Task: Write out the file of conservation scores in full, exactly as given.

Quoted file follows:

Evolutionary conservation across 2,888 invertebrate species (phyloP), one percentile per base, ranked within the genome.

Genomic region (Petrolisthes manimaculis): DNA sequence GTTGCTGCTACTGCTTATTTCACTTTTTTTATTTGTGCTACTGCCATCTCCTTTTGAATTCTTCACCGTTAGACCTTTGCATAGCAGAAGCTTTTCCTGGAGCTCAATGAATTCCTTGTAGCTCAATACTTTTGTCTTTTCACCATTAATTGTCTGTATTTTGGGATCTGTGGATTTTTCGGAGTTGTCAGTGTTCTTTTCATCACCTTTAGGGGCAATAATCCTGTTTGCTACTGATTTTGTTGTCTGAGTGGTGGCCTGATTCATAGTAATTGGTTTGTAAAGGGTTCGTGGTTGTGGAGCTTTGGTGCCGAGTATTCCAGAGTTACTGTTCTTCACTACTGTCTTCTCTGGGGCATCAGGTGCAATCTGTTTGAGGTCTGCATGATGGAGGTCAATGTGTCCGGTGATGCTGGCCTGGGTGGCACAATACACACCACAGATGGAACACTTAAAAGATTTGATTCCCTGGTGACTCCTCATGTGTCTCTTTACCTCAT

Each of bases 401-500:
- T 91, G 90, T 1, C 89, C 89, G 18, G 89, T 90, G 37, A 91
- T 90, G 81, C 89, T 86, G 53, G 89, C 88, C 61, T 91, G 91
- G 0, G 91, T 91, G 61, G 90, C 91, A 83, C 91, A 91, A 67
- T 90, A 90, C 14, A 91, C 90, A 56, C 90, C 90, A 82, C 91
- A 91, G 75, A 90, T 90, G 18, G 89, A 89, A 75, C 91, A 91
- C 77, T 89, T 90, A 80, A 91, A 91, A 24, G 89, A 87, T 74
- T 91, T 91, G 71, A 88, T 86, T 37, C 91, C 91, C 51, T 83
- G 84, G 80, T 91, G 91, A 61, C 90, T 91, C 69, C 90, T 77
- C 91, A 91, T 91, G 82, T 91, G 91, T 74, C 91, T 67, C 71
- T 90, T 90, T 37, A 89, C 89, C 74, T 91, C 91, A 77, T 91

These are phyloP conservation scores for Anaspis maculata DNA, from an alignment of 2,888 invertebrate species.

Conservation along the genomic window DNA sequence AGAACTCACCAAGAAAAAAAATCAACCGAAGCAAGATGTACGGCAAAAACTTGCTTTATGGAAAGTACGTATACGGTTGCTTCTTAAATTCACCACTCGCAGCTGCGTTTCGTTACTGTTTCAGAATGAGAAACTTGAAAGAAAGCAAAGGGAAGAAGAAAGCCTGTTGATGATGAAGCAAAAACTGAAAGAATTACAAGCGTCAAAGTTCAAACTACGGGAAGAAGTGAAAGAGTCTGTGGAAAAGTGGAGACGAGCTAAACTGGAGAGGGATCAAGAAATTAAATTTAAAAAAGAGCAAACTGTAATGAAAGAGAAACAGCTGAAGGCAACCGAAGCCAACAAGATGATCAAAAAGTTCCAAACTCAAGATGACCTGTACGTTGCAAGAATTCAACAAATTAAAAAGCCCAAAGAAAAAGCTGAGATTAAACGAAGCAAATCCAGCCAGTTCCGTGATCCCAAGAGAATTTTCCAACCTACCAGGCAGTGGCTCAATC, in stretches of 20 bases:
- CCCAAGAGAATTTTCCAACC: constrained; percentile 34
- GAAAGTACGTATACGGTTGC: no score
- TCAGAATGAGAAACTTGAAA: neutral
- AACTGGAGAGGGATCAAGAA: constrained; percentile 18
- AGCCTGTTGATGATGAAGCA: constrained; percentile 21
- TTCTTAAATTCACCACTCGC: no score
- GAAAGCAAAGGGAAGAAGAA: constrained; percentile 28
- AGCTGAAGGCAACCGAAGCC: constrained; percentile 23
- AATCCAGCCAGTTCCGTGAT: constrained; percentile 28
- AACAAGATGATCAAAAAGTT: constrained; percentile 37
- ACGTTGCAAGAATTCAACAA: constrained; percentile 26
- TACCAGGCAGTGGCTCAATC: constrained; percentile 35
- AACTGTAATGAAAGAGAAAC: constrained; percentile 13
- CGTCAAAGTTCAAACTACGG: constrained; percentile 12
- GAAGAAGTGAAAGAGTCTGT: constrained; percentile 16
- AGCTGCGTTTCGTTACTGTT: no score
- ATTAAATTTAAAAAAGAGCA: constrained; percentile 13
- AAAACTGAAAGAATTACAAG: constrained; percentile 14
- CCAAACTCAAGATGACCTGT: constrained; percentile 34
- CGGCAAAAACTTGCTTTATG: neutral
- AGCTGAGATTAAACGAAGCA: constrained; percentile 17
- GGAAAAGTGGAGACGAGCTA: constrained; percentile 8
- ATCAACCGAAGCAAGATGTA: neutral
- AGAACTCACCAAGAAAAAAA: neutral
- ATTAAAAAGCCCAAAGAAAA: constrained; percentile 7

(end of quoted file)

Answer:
Evolutionary conservation across 2,888 invertebrate species (phyloP), one percentile per base, ranked within the genome.

Genomic region (Petrolisthes manimaculis): DNA sequence GTTGCTGCTACTGCTTATTTCACTTTTTTTATTTGTGCTACTGCCATCTCCTTTTGAATTCTTCACCGTTAGACCTTTGCATAGCAGAAGCTTTTCCTGGAGCTCAATGAATTCCTTGTAGCTCAATACTTTTGTCTTTTCACCATTAATTGTCTGTATTTTGGGATCTGTGGATTTTTCGGAGTTGTCAGTGTTCTTTTCATCACCTTTAGGGGCAATAATCCTGTTTGCTACTGATTTTGTTGTCTGAGTGGTGGCCTGATTCATAGTAATTGGTTTGTAAAGGGTTCGTGGTTGTGGAGCTTTGGTGCCGAGTATTCCAGAGTTACTGTTCTTCACTACTGTCTTCTCTGGGGCATCAGGTGCAATCTGTTTGAGGTCTGCATGATGGAGGTCAATGTGTCCGGTGATGCTGGCCTGGGTGGCACAATACACACCACAGATGGAACACTTAAAAGATTTGATTCCCTGGTGACTCCTCATGTGTCTCTTTACCTCAT

Each of bases 401-500:
- T 91, G 90, T 1, C 89, C 89, G 18, G 89, T 90, G 37, A 91
- T 90, G 81, C 89, T 86, G 53, G 89, C 88, C 61, T 91, G 91
- G 0, G 91, T 91, G 61, G 90, C 91, A 83, C 91, A 91, A 67
- T 90, A 90, C 14, A 91, C 90, A 56, C 90, C 90, A 82, C 91
- A 91, G 75, A 90, T 90, G 18, G 89, A 89, A 75, C 91, A 91
- C 77, T 89, T 90, A 80, A 91, A 91, A 24, G 89, A 87, T 74
- T 91, T 91, G 71, A 88, T 86, T 37, C 91, C 91, C 51, T 83
- G 84, G 80, T 91, G 91, A 61, C 90, T 91, C 69, C 90, T 77
- C 91, A 91, T 91, G 82, T 91, G 91, T 74, C 91, T 67, C 71
- T 90, T 90, T 37, A 89, C 89, C 74, T 91, C 91, A 77, T 91

These are phyloP conservation scores for Anaspis maculata DNA, from an alignment of 2,888 invertebrate species.

Conservation along the genomic window DNA sequence AGAACTCACCAAGAAAAAAAATCAACCGAAGCAAGATGTACGGCAAAAACTTGCTTTATGGAAAGTACGTATACGGTTGCTTCTTAAATTCACCACTCGCAGCTGCGTTTCGTTACTGTTTCAGAATGAGAAACTTGAAAGAAAGCAAAGGGAAGAAGAAAGCCTGTTGATGATGAAGCAAAAACTGAAAGAATTACAAGCGTCAAAGTTCAAACTACGGGAAGAAGTGAAAGAGTCTGTGGAAAAGTGGAGACGAGCTAAACTGGAGAGGGATCAAGAAATTAAATTTAAAAAAGAGCAAACTGTAATGAAAGAGAAACAGCTGAAGGCAACCGAAGCCAACAAGATGATCAAAAAGTTCCAAACTCAAGATGACCTGTACGTTGCAAGAATTCAACAAATTAAAAAGCCCAAAGAAAAAGCTGAGATTAAACGAAGCAAATCCAGCCAGTTCCGTGATCCCAAGAGAATTTTCCAACCTACCAGGCAGTGGCTCAATC, in stretches of 20 bases:
- CCCAAGAGAATTTTCCAACC: constrained; percentile 34
- GAAAGTACGTATACGGTTGC: no score
- TCAGAATGAGAAACTTGAAA: neutral
- AACTGGAGAGGGATCAAGAA: constrained; percentile 18
- AGCCTGTTGATGATGAAGCA: constrained; percentile 21
- TTCTTAAATTCACCACTCGC: no score
- GAAAGCAAAGGGAAGAAGAA: constrained; percentile 28
- AGCTGAAGGCAACCGAAGCC: constrained; percentile 23
- AATCCAGCCAGTTCCGTGAT: constrained; percentile 28
- AACAAGATGATCAAAAAGTT: constrained; percentile 37
- ACGTTGCAAGAATTCAACAA: constrained; percentile 26
- TACCAGGCAGTGGCTCAATC: constrained; percentile 35
- AACTGTAATGAAAGAGAAAC: constrained; percentile 13
- CGTCAAAGTTCAAACTACGG: constrained; percentile 12
- GAAGAAGTGAAAGAGTCTGT: constrained; percentile 16
- AGCTGCGTTTCGTTACTGTT: no score
- ATTAAATTTAAAAAAGAGCA: constrained; percentile 13
- AAAACTGAAAGAATTACAAG: constrained; percentile 14
- CCAAACTCAAGATGACCTGT: constrained; percentile 34
- CGGCAAAAACTTGCTTTATG: neutral
- AGCTGAGATTAAACGAAGCA: constrained; percentile 17
- GGAAAAGTGGAGACGAGCTA: constrained; percentile 8
- ATCAACCGAAGCAAGATGTA: neutral
- AGAACTCACCAAGAAAAAAA: neutral
- ATTAAAAAGCCCAAAGAAAA: constrained; percentile 7